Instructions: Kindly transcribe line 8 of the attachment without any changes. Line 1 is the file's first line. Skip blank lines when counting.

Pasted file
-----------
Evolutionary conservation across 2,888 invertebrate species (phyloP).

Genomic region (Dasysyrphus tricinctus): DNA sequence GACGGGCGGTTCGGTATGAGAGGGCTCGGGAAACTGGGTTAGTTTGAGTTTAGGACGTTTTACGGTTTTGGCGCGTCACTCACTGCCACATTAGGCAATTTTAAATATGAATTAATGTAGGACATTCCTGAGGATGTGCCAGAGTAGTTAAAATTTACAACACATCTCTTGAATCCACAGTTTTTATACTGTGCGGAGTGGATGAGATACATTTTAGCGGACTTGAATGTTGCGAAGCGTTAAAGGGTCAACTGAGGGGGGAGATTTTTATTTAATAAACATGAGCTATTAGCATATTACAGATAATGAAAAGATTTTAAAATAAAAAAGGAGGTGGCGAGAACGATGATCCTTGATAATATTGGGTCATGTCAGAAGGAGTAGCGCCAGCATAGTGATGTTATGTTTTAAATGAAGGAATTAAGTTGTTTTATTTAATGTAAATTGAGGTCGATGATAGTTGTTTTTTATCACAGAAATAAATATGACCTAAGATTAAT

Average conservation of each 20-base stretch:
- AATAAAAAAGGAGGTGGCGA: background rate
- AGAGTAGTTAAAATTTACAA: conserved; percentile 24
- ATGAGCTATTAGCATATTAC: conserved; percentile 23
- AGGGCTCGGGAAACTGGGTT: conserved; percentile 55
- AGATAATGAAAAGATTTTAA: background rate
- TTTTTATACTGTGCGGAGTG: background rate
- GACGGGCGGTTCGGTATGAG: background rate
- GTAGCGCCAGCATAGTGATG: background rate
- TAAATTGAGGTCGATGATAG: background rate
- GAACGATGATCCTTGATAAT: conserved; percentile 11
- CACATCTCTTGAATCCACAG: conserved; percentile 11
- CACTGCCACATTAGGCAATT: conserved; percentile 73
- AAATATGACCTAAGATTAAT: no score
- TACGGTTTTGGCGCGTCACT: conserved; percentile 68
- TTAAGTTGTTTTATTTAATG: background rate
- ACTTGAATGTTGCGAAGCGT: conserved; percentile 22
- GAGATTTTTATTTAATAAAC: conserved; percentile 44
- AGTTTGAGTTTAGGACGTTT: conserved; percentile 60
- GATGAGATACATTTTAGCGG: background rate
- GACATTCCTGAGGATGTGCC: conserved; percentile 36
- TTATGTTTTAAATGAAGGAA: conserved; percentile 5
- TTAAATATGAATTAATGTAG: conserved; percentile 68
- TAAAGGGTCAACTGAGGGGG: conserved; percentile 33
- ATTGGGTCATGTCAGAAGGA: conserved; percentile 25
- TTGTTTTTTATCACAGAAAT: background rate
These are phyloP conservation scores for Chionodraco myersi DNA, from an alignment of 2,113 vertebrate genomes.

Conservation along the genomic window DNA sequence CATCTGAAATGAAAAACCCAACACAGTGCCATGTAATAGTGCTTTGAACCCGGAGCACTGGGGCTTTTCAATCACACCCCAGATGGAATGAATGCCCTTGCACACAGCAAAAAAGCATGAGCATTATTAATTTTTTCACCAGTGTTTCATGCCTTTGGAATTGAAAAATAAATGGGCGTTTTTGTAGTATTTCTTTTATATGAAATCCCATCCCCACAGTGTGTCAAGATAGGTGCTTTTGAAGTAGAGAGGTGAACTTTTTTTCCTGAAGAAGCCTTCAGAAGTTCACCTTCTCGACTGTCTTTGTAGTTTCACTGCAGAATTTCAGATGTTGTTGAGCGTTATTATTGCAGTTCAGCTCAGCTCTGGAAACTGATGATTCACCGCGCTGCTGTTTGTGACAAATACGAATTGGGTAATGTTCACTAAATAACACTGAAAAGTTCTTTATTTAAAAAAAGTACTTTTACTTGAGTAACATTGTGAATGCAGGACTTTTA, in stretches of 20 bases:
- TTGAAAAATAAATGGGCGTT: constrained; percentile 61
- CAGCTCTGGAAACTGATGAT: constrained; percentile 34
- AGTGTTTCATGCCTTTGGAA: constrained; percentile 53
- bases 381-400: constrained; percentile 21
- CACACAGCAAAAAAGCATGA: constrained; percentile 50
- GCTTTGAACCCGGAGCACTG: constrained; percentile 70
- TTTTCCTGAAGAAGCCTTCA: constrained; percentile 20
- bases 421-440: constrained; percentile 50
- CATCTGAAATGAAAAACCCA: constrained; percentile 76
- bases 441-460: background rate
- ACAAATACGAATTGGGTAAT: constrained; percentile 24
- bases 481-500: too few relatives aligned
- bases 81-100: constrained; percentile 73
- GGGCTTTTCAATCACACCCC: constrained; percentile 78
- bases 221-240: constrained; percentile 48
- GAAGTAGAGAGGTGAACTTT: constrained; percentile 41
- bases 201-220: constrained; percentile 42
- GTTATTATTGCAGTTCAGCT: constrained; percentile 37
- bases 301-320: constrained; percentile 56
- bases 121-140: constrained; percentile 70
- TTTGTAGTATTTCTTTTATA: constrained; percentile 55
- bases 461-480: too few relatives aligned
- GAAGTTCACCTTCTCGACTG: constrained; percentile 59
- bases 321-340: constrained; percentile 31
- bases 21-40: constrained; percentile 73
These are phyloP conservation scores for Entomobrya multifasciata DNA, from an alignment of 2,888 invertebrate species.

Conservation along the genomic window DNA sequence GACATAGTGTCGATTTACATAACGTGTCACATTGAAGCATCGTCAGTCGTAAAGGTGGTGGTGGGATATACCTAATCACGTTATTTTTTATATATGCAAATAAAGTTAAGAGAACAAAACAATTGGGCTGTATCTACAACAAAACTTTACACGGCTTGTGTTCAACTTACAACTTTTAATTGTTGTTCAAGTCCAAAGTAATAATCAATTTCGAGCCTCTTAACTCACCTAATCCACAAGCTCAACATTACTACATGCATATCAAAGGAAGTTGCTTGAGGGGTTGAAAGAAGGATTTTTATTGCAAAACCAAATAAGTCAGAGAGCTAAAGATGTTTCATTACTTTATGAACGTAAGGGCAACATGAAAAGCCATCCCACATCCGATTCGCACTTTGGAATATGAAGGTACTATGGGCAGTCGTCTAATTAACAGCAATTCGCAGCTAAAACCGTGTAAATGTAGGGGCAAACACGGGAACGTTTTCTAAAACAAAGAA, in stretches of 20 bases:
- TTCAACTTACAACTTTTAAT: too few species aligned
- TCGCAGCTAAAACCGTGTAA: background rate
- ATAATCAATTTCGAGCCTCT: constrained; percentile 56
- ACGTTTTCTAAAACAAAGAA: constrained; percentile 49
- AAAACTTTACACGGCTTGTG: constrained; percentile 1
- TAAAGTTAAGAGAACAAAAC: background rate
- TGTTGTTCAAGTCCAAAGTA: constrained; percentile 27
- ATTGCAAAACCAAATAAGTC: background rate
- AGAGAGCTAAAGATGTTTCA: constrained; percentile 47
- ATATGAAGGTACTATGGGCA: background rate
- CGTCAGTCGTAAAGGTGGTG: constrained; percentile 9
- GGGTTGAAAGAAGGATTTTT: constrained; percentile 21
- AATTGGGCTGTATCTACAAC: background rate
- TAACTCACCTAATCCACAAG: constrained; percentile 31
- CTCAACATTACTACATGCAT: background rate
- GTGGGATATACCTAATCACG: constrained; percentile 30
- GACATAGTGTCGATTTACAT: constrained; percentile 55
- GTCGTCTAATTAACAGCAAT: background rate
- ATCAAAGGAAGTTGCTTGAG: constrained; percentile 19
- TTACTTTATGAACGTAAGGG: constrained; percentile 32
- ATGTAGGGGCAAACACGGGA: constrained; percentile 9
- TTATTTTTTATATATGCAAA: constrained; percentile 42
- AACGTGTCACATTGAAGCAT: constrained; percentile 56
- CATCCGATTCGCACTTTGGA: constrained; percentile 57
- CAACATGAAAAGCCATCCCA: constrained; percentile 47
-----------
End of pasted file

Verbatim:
- AGATAATGAAAAGATTTTAA: background rate